What a candidate believes is important to business success is
often indicative of the business philosophy by which he or she
operates. Particularly when interviewing management candidates,
employers are often interested in understanding the candidate's
overall business philosophy as the basis for determining whether
or not it is consistent with the overall business philosophy
of the firm.
As a management candidate, the following are typical of interview
questions you are likely to encounter as the employer seeks
to understand your basic business philosophy:
- How would you describe your overall business philosophy?
- What are three examples of things you do in your daily operations
that reflect your basic business beliefs?
- What do you feel is essential to creating a successful business
- What do you feel are sound principles for operating a successful
- What values do you feel are important to sustaining a successful
business in the long run?
- If you were to structure a set of basic values and beliefs
upon which to build a successful business, what would be included?
- What types of values and beliefs do you feel are detrimental
to the operation of a successful business?
- In your judgment, why are certain businesses successful
when others are not?
- In your opinion, what factors account for most business
- In order to create the ideal business environment, what
kinds of behaviors would you encourage and reward? Why?
- What types of behaviors would you discourage or even penalize?
- What do you believe are universal characteristics of successful
organizations? What are the guiding principles of those organizations?
- Are there universal characteristics of organizations
What are they? What errors do these organizations make?
- How have you used some of your basic business principles
and beliefs to realize some key accomplishments?
- How do successful business organizations manage their employees?
Contrast this with unsuccessful businesses.
- How do successful businesses go about planning and allocating
their resources? Contrast this with less successful organizations.
- Describe the planning and decision-making processes that
are important to successful business operations.
- What do you believe is characteristic of the planning and
decision-making processes of unsuccessful enterprises? What
- What kind of behaviors do highly successful
encourage and reward? Why?
- What kinds of behaviors do less successful companies encourage
and reward? Why is this a detriment to success?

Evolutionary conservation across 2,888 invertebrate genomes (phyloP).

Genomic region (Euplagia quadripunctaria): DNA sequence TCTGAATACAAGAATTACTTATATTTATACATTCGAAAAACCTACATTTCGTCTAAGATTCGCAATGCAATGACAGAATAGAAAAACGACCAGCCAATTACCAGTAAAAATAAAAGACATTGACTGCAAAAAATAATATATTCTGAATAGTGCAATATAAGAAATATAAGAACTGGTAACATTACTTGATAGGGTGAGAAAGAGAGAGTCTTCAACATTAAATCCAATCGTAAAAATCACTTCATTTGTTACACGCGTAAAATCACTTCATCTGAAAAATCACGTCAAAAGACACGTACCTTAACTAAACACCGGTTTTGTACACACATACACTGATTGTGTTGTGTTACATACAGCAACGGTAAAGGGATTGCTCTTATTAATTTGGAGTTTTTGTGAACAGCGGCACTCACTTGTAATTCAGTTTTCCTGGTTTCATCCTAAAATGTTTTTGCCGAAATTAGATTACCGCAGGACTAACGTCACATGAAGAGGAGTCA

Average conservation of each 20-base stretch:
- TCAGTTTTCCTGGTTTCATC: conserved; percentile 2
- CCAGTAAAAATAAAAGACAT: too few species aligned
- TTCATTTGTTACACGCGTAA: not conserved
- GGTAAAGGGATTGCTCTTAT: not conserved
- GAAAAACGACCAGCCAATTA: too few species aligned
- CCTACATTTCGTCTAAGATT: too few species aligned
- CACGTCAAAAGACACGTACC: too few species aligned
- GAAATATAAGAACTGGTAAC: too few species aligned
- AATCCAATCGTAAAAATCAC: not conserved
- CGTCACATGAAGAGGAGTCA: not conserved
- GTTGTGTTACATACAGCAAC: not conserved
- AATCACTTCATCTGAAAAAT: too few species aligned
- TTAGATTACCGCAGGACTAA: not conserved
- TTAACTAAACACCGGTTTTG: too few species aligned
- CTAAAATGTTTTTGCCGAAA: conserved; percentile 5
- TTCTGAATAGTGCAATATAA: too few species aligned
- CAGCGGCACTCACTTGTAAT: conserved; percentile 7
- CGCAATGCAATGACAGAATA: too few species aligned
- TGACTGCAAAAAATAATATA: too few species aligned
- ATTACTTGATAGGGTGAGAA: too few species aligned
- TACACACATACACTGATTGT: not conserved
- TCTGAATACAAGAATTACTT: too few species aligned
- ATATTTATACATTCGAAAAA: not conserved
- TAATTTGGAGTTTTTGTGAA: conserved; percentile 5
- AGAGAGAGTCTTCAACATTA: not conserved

The Classic Answers
As already discussed, there is no one, single "right"
answer to the interview questions you may be asked with
regard to business philosophy. Whether or not a particular
answer is "right" will depend entirely upon
the individual philosophy and beliefs of the organization
with which you will be interviewing. Ideally, to be victorious
in the interview, you must tailor your answers to what
is important to that firm.
Assuming such compatibility, the following represent
some good examples of the way that the topic of business
philosophy might be addressed in the employment interview:
1. "My business philosophy is one that believes in the importance
of tapping the full human potential of the organization.
I am a strong advocate of the participative approach to
management. Since people plan and manage all of the resources
of the business (such as capital, raw materials. equipment,
technology. etc.). the ability to develop and motivate
people to effectively control these resources is paramount
to achieving profitability and organizational success.
To achieve organizational success, therefore, I think
it important to develop the core skills and competencies
of your people and then drive day-to-day decision making
to the lowest level of the organization possible. This
motivates and empowers people to bring about the major
improvements required for organizational success."
2. "I think successful firms have always understood what
is today called the "total quality" approach
to management. Deming and some of the other modem-day
gurus have simply applied statistics to what have always
been basic success principles. " Achieving total
customer satisfaction" is critical to maintaining
your competitive advantage, and always has been. "Doing
it right the first time" assures customer satisfaction,
eliminates defects and returns, eliminates waste, and
eliminates the unnecessary staff required to deal with
all these problems. Companies who live by this philosophy
have an enormous cost and market advantage over their
competition. I think total quality is the basis for success
of today's modem company."
3. "Organizations that are not successful have yet to learn
this important lesson. In these companies, management
sees its role as that of the key decision maker with the
role of the employees being to carry out the decisions
of management. Employees are treated as if they are incapable
of thought. The result is that they stop thinking and
begin to function as mindless robots. Since they are not
paid to think, they don't think. The net result is mindless,
non-thinking workers making our products. This results
in lack of pride in workmanship, poor product quality,
dissatisfied customers, waste, higher manufacturing and
material costs, and so on. The list goes on and on. The
bottom line of such philosophy is eventual business failure.
Successful organizations, on the other hand, are those
that develop their employees' capabilities, and who motivate
and empower them to make the decisions necessary to continuously
improve both product and processes. These are the organizations
that are the real success stories in today's highly competitive
business environment. The others will end up on the dust
heaps of history."